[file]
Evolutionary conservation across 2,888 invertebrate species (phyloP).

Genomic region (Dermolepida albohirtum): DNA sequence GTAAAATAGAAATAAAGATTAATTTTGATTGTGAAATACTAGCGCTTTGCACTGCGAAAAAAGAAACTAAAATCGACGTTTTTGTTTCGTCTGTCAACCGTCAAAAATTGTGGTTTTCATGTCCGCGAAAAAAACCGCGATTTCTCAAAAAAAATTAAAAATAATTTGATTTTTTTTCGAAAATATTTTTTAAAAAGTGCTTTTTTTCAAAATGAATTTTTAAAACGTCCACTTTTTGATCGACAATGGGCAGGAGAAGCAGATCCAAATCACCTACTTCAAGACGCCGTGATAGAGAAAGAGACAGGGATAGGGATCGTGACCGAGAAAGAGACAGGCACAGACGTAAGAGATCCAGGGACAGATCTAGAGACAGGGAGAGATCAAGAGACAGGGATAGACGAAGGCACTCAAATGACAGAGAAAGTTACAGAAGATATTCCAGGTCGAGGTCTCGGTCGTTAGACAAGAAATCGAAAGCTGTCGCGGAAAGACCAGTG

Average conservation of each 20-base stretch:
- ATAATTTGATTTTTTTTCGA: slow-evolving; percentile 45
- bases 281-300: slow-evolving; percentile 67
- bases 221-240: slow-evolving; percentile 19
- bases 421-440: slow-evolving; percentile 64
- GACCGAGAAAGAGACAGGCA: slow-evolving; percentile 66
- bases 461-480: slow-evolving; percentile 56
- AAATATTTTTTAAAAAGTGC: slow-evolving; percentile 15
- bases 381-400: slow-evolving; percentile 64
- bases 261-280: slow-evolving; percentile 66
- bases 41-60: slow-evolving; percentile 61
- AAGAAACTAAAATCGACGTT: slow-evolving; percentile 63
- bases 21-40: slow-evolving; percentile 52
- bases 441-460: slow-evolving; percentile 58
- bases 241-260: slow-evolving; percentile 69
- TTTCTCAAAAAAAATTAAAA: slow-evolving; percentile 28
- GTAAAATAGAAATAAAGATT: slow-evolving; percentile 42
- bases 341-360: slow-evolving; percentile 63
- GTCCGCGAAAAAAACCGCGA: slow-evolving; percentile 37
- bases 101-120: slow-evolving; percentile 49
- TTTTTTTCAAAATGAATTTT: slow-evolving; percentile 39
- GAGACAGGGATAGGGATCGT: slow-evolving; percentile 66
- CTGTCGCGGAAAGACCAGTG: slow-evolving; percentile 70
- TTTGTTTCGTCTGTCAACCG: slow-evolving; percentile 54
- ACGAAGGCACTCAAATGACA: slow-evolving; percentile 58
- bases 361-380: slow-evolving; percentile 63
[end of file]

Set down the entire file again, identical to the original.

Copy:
Evolutionary conservation across 2,888 invertebrate species (phyloP).

Genomic region (Dermolepida albohirtum): DNA sequence GTAAAATAGAAATAAAGATTAATTTTGATTGTGAAATACTAGCGCTTTGCACTGCGAAAAAAGAAACTAAAATCGACGTTTTTGTTTCGTCTGTCAACCGTCAAAAATTGTGGTTTTCATGTCCGCGAAAAAAACCGCGATTTCTCAAAAAAAATTAAAAATAATTTGATTTTTTTTCGAAAATATTTTTTAAAAAGTGCTTTTTTTCAAAATGAATTTTTAAAACGTCCACTTTTTGATCGACAATGGGCAGGAGAAGCAGATCCAAATCACCTACTTCAAGACGCCGTGATAGAGAAAGAGACAGGGATAGGGATCGTGACCGAGAAAGAGACAGGCACAGACGTAAGAGATCCAGGGACAGATCTAGAGACAGGGAGAGATCAAGAGACAGGGATAGACGAAGGCACTCAAATGACAGAGAAAGTTACAGAAGATATTCCAGGTCGAGGTCTCGGTCGTTAGACAAGAAATCGAAAGCTGTCGCGGAAAGACCAGTG

Average conservation of each 20-base stretch:
- ATAATTTGATTTTTTTTCGA: slow-evolving; percentile 45
- bases 281-300: slow-evolving; percentile 67
- bases 221-240: slow-evolving; percentile 19
- bases 421-440: slow-evolving; percentile 64
- GACCGAGAAAGAGACAGGCA: slow-evolving; percentile 66
- bases 461-480: slow-evolving; percentile 56
- AAATATTTTTTAAAAAGTGC: slow-evolving; percentile 15
- bases 381-400: slow-evolving; percentile 64
- bases 261-280: slow-evolving; percentile 66
- bases 41-60: slow-evolving; percentile 61
- AAGAAACTAAAATCGACGTT: slow-evolving; percentile 63
- bases 21-40: slow-evolving; percentile 52
- bases 441-460: slow-evolving; percentile 58
- bases 241-260: slow-evolving; percentile 69
- TTTCTCAAAAAAAATTAAAA: slow-evolving; percentile 28
- GTAAAATAGAAATAAAGATT: slow-evolving; percentile 42
- bases 341-360: slow-evolving; percentile 63
- GTCCGCGAAAAAAACCGCGA: slow-evolving; percentile 37
- bases 101-120: slow-evolving; percentile 49
- TTTTTTTCAAAATGAATTTT: slow-evolving; percentile 39
- GAGACAGGGATAGGGATCGT: slow-evolving; percentile 66
- CTGTCGCGGAAAGACCAGTG: slow-evolving; percentile 70
- TTTGTTTCGTCTGTCAACCG: slow-evolving; percentile 54
- ACGAAGGCACTCAAATGACA: slow-evolving; percentile 58
- bases 361-380: slow-evolving; percentile 63